Studio-9 does not have pan/zoom, but studio-9+ does. Studio 10 is the latest version, but I have read that you should RUN from this because of its poor stability and known problems with crashing and freezing. Studio 10 was not available as a demo, likely because of all these serious issues. Nonetheless, 9+ was available as a demo. It has a preview 16:9 screen, but the screen is small in the upper right-hand corner. It has timeline as a three line storyboard to help you "see" the project better. Pan/zoom must be individually set. Setting pan/zoom is a guess, because it does not show you the original image, nor does it give you a numerical % zoom; so you just have to play with the clip to get it right. Video/audio fades were easy and you can put any transition at the beginning and end for a smooth transition. Numerous transition (standard and Hollywood) are available, but crossfades are the most clean without being too busy/cheasy. Also the transitions are not "motion" icons, so you either have to remember the effect or click on them to see what it really does. Titles are few, but you can put a transition in the beginning/end to give it some pizzaz. It does have audio filters, but the noise and wind filters were not very effective with my windy day at the park clip. DVD menus are a pain the micromanipulate. I found it cumbersome to mark every chapter and link every thumbnail. The smallest con is the capture screen; it shows a ugly/bulky camcorder...looks nothing like a my sleek PC-1000. Summary: Studio 9 Plus is a very good product, but I really wanter the latest software. Unfortunately all the abysmal reviews scared me away from Pinnacle.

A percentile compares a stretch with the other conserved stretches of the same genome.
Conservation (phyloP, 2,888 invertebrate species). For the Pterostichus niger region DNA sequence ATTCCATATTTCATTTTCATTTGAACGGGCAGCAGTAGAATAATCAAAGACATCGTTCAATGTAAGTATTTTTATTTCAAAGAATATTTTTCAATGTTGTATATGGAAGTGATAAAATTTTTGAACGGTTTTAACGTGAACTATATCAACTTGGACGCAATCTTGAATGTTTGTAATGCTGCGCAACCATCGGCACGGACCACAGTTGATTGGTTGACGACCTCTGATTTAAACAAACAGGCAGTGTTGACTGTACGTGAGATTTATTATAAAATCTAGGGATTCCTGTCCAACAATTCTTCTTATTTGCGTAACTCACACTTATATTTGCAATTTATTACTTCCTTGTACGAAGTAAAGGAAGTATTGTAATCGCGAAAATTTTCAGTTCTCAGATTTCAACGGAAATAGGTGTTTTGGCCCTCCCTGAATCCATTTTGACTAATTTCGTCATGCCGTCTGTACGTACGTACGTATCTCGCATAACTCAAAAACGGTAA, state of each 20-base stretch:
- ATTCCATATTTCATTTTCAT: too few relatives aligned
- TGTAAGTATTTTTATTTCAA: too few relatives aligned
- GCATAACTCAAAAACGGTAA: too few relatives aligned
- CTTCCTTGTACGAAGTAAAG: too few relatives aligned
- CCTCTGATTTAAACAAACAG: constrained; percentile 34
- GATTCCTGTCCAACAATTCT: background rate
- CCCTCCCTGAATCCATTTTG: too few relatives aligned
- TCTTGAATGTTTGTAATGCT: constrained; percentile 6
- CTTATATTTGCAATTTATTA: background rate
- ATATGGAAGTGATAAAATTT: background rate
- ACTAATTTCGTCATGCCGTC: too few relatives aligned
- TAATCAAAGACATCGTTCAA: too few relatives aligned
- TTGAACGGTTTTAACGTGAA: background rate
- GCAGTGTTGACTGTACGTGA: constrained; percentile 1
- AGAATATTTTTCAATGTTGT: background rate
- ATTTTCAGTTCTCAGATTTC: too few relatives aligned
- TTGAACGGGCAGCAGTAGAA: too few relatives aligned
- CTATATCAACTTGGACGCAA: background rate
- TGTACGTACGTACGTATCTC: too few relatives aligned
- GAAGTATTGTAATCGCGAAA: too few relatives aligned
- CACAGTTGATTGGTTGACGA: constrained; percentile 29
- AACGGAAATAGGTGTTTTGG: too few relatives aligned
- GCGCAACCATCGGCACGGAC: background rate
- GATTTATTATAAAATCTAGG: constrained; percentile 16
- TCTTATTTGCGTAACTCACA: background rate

Finally, Ulead VS9...This was the best program for several reasons, but first the con. You cannot add a transition in the beginning or end of an image/clip; only between images. So the only way to fade the project in and out is to add a black "color image" and slip a transition in between so that it will fade to black, or any color you choose. The preview screen is wonderful, but when you edit in 16:9, it keep the monitor a 4:3 size. (this is a very small quirk).
The PROS... the preview monitor if medium size and sits right in the middle. No squinting to see you project/clip and it shows it in medium-resolution. You can also enlarge the monitor to fill 80% of your screen; the resolution is still very good (unlike Studio9+) and it has the play/pause/stop controls still on the screen (unlike Studio9+). This was a very thoughtful design. Timeline and Storyboard are interchangeable. The storyboard is only a single line, so it does not hold much images. (S9+has three, but they are almost too small to be useful). Pan and Zoom are easy to adjust. (almost as easy as Sony Vegas). It shows the entire image with a "start crop" and a "end crop". It also shows the position/size/%zoom as a numerical value as well. (no guessing)There is also a middle point if you want to move around the photo. (Vegas has indefinite middle points). Music fades were easy and completely adjustable. TEXT animation was great because you can fade in/out the text as well as zooming/moving text. This is a very simple but professional and elegent attribute of VS9.
Lastly, DVD menus are easy to create. You simply create a few video projects and slideshows, and add them to the DVD menu. That way you can have a birthday party, vacation and slideshow on the same main menu. Then you can select chapter points in each of these projects or have the program find them for you. You can opt to add an additional chapter (sub)menu for each of your projects. I found this to be simple as well as clean.
Simply put, VideoStudio 9 is the most RELIABLE, INTUITIVE, FLEXIBLE and PROFESSIONAL video-editing program under $100. My 3 week review is over and I finally purchased Ulead VideoStudio 9. The previous reviews were extremely helpful, but don't trust all the reviews you read. Download the demo and see for yourself, but don't waste you time like I did demo-ing every software. Just try it, then BUY IT.
Hope this was helpful.